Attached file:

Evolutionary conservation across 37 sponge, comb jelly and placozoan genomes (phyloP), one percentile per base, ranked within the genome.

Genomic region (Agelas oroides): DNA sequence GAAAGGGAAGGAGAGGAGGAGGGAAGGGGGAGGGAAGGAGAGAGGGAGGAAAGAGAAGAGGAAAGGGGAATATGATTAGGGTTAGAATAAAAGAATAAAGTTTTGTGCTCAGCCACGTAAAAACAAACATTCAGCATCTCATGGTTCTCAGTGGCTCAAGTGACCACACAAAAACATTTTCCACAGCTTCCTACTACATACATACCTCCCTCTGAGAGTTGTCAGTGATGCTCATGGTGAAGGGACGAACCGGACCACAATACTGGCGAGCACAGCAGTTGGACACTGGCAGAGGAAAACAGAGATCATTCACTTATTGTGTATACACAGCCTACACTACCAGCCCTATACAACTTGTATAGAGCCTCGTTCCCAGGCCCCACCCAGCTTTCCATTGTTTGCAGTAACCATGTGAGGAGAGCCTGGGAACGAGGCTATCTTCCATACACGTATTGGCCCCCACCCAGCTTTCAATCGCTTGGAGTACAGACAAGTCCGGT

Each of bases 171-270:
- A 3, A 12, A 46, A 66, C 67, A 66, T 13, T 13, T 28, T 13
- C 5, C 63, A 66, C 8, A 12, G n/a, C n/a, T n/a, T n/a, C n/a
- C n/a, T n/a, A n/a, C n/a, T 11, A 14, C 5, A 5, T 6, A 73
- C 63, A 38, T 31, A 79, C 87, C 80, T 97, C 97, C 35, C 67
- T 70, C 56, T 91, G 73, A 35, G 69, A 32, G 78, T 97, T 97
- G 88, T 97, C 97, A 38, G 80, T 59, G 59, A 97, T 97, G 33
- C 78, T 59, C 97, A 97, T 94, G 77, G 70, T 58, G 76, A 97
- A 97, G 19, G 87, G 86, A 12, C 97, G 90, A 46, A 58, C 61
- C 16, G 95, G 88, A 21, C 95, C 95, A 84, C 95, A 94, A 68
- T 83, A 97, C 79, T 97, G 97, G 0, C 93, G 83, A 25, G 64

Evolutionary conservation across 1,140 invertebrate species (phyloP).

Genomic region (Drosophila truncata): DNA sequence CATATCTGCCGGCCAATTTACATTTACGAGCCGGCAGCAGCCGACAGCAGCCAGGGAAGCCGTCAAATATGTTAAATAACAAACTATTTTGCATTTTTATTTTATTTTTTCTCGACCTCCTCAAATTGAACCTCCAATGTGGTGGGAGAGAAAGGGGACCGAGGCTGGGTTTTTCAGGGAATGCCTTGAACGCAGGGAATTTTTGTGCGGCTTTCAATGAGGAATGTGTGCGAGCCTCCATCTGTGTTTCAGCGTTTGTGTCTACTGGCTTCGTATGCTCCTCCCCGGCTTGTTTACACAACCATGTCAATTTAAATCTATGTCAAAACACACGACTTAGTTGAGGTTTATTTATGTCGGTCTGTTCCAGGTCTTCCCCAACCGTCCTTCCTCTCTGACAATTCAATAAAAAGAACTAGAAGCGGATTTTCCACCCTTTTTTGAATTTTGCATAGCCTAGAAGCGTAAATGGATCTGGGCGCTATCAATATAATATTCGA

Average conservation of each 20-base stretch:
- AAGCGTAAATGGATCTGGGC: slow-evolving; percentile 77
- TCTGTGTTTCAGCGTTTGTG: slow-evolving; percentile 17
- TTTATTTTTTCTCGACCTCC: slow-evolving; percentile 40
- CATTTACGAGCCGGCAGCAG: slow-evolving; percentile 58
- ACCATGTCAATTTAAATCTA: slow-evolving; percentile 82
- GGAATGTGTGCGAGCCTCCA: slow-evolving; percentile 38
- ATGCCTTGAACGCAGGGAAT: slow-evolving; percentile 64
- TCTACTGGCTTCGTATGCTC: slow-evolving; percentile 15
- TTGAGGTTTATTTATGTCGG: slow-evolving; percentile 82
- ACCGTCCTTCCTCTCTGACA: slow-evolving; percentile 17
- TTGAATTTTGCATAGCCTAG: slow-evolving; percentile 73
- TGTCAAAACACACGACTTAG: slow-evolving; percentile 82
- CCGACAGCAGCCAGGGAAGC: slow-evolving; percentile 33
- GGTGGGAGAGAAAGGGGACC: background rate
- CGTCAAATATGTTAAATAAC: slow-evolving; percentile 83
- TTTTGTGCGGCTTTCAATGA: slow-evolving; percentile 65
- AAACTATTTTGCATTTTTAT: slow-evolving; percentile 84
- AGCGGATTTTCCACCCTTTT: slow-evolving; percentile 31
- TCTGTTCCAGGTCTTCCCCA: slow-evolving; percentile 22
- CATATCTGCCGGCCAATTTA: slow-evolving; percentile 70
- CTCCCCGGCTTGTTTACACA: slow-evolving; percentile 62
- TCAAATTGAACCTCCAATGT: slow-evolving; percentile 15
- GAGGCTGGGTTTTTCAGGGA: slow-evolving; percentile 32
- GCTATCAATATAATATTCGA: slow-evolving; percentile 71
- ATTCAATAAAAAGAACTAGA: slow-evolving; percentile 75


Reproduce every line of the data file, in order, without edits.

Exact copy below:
Evolutionary conservation across 37 sponge, comb jelly and placozoan genomes (phyloP), one percentile per base, ranked within the genome.

Genomic region (Agelas oroides): DNA sequence GAAAGGGAAGGAGAGGAGGAGGGAAGGGGGAGGGAAGGAGAGAGGGAGGAAAGAGAAGAGGAAAGGGGAATATGATTAGGGTTAGAATAAAAGAATAAAGTTTTGTGCTCAGCCACGTAAAAACAAACATTCAGCATCTCATGGTTCTCAGTGGCTCAAGTGACCACACAAAAACATTTTCCACAGCTTCCTACTACATACATACCTCCCTCTGAGAGTTGTCAGTGATGCTCATGGTGAAGGGACGAACCGGACCACAATACTGGCGAGCACAGCAGTTGGACACTGGCAGAGGAAAACAGAGATCATTCACTTATTGTGTATACACAGCCTACACTACCAGCCCTATACAACTTGTATAGAGCCTCGTTCCCAGGCCCCACCCAGCTTTCCATTGTTTGCAGTAACCATGTGAGGAGAGCCTGGGAACGAGGCTATCTTCCATACACGTATTGGCCCCCACCCAGCTTTCAATCGCTTGGAGTACAGACAAGTCCGGT

Each of bases 171-270:
- A 3, A 12, A 46, A 66, C 67, A 66, T 13, T 13, T 28, T 13
- C 5, C 63, A 66, C 8, A 12, G n/a, C n/a, T n/a, T n/a, C n/a
- C n/a, T n/a, A n/a, C n/a, T 11, A 14, C 5, A 5, T 6, A 73
- C 63, A 38, T 31, A 79, C 87, C 80, T 97, C 97, C 35, C 67
- T 70, C 56, T 91, G 73, A 35, G 69, A 32, G 78, T 97, T 97
- G 88, T 97, C 97, A 38, G 80, T 59, G 59, A 97, T 97, G 33
- C 78, T 59, C 97, A 97, T 94, G 77, G 70, T 58, G 76, A 97
- A 97, G 19, G 87, G 86, A 12, C 97, G 90, A 46, A 58, C 61
- C 16, G 95, G 88, A 21, C 95, C 95, A 84, C 95, A 94, A 68
- T 83, A 97, C 79, T 97, G 97, G 0, C 93, G 83, A 25, G 64

Evolutionary conservation across 1,140 invertebrate species (phyloP).

Genomic region (Drosophila truncata): DNA sequence CATATCTGCCGGCCAATTTACATTTACGAGCCGGCAGCAGCCGACAGCAGCCAGGGAAGCCGTCAAATATGTTAAATAACAAACTATTTTGCATTTTTATTTTATTTTTTCTCGACCTCCTCAAATTGAACCTCCAATGTGGTGGGAGAGAAAGGGGACCGAGGCTGGGTTTTTCAGGGAATGCCTTGAACGCAGGGAATTTTTGTGCGGCTTTCAATGAGGAATGTGTGCGAGCCTCCATCTGTGTTTCAGCGTTTGTGTCTACTGGCTTCGTATGCTCCTCCCCGGCTTGTTTACACAACCATGTCAATTTAAATCTATGTCAAAACACACGACTTAGTTGAGGTTTATTTATGTCGGTCTGTTCCAGGTCTTCCCCAACCGTCCTTCCTCTCTGACAATTCAATAAAAAGAACTAGAAGCGGATTTTCCACCCTTTTTTGAATTTTGCATAGCCTAGAAGCGTAAATGGATCTGGGCGCTATCAATATAATATTCGA

Average conservation of each 20-base stretch:
- AAGCGTAAATGGATCTGGGC: slow-evolving; percentile 77
- TCTGTGTTTCAGCGTTTGTG: slow-evolving; percentile 17
- TTTATTTTTTCTCGACCTCC: slow-evolving; percentile 40
- CATTTACGAGCCGGCAGCAG: slow-evolving; percentile 58
- ACCATGTCAATTTAAATCTA: slow-evolving; percentile 82
- GGAATGTGTGCGAGCCTCCA: slow-evolving; percentile 38
- ATGCCTTGAACGCAGGGAAT: slow-evolving; percentile 64
- TCTACTGGCTTCGTATGCTC: slow-evolving; percentile 15
- TTGAGGTTTATTTATGTCGG: slow-evolving; percentile 82
- ACCGTCCTTCCTCTCTGACA: slow-evolving; percentile 17
- TTGAATTTTGCATAGCCTAG: slow-evolving; percentile 73
- TGTCAAAACACACGACTTAG: slow-evolving; percentile 82
- CCGACAGCAGCCAGGGAAGC: slow-evolving; percentile 33
- GGTGGGAGAGAAAGGGGACC: background rate
- CGTCAAATATGTTAAATAAC: slow-evolving; percentile 83
- TTTTGTGCGGCTTTCAATGA: slow-evolving; percentile 65
- AAACTATTTTGCATTTTTAT: slow-evolving; percentile 84
- AGCGGATTTTCCACCCTTTT: slow-evolving; percentile 31
- TCTGTTCCAGGTCTTCCCCA: slow-evolving; percentile 22
- CATATCTGCCGGCCAATTTA: slow-evolving; percentile 70
- CTCCCCGGCTTGTTTACACA: slow-evolving; percentile 62
- TCAAATTGAACCTCCAATGT: slow-evolving; percentile 15
- GAGGCTGGGTTTTTCAGGGA: slow-evolving; percentile 32
- GCTATCAATATAATATTCGA: slow-evolving; percentile 71
- ATTCAATAAAAAGAACTAGA: slow-evolving; percentile 75